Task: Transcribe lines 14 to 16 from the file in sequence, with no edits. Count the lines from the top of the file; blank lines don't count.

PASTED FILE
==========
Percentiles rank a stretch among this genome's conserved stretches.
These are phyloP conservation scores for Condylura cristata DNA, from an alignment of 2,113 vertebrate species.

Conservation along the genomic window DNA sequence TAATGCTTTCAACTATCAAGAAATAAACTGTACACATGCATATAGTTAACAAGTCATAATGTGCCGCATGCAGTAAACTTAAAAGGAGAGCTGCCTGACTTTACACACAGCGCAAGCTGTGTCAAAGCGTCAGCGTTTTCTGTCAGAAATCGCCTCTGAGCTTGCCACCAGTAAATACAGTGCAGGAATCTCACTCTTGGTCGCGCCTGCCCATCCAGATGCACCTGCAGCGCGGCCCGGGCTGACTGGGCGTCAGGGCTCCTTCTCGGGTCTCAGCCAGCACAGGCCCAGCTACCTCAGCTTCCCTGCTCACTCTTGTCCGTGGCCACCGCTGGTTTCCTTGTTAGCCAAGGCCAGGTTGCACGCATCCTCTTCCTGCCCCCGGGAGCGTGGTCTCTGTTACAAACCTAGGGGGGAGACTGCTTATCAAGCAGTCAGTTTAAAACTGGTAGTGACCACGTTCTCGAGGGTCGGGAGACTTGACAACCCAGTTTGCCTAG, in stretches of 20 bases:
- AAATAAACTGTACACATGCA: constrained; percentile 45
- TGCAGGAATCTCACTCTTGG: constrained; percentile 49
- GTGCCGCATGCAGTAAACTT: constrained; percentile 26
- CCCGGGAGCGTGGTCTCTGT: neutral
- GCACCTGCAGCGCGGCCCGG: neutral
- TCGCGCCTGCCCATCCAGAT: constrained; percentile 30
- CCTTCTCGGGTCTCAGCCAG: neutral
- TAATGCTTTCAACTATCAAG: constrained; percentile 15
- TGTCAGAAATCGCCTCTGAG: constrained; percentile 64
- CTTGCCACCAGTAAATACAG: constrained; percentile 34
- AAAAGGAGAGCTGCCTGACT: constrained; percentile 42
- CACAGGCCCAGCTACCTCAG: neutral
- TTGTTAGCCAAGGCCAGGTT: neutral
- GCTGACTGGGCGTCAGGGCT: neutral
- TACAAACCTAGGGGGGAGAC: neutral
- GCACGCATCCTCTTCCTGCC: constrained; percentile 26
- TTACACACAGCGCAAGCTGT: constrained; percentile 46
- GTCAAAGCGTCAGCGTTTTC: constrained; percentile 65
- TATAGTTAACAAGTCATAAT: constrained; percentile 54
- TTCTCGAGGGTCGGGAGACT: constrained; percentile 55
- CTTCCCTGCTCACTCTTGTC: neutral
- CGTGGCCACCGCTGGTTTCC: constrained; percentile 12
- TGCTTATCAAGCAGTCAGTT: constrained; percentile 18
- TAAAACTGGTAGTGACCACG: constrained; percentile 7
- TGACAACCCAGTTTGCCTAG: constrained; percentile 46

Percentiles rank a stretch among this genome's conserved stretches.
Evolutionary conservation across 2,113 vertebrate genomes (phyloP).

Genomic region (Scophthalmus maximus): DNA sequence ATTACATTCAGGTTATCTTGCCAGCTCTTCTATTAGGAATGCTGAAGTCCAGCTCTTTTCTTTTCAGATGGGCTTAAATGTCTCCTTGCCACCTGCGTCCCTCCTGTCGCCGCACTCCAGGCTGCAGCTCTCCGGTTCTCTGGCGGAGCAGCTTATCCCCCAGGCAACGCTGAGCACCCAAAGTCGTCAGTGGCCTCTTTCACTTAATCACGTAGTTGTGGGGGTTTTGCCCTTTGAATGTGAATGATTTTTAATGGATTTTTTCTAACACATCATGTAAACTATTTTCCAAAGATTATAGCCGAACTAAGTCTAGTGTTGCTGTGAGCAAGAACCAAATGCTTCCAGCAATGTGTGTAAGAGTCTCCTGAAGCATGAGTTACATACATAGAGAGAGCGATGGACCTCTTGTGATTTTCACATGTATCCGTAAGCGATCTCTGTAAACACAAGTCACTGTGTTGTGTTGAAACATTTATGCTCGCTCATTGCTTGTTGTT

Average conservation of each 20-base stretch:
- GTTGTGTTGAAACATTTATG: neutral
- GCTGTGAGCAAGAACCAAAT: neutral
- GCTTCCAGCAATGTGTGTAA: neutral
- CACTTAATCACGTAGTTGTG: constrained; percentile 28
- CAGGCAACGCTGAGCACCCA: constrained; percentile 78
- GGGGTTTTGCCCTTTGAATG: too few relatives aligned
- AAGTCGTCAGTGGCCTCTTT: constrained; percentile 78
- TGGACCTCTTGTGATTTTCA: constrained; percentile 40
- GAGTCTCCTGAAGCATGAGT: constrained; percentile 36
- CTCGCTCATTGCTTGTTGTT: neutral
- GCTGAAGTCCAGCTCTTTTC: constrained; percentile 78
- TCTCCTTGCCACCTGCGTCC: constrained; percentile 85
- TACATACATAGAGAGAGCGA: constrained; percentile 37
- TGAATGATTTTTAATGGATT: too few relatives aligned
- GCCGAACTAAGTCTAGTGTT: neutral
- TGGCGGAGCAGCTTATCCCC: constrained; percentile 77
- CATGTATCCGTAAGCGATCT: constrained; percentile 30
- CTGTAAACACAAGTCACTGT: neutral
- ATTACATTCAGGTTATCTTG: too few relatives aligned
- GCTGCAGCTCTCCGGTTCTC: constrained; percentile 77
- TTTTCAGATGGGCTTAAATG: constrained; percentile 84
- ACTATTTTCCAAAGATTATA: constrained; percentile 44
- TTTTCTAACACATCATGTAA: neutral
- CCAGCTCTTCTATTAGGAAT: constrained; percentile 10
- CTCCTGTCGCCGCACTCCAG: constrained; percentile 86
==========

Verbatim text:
- AAAAGGAGAGCTGCCTGACT: constrained; percentile 42
- CACAGGCCCAGCTACCTCAG: neutral
- TTGTTAGCCAAGGCCAGGTT: neutral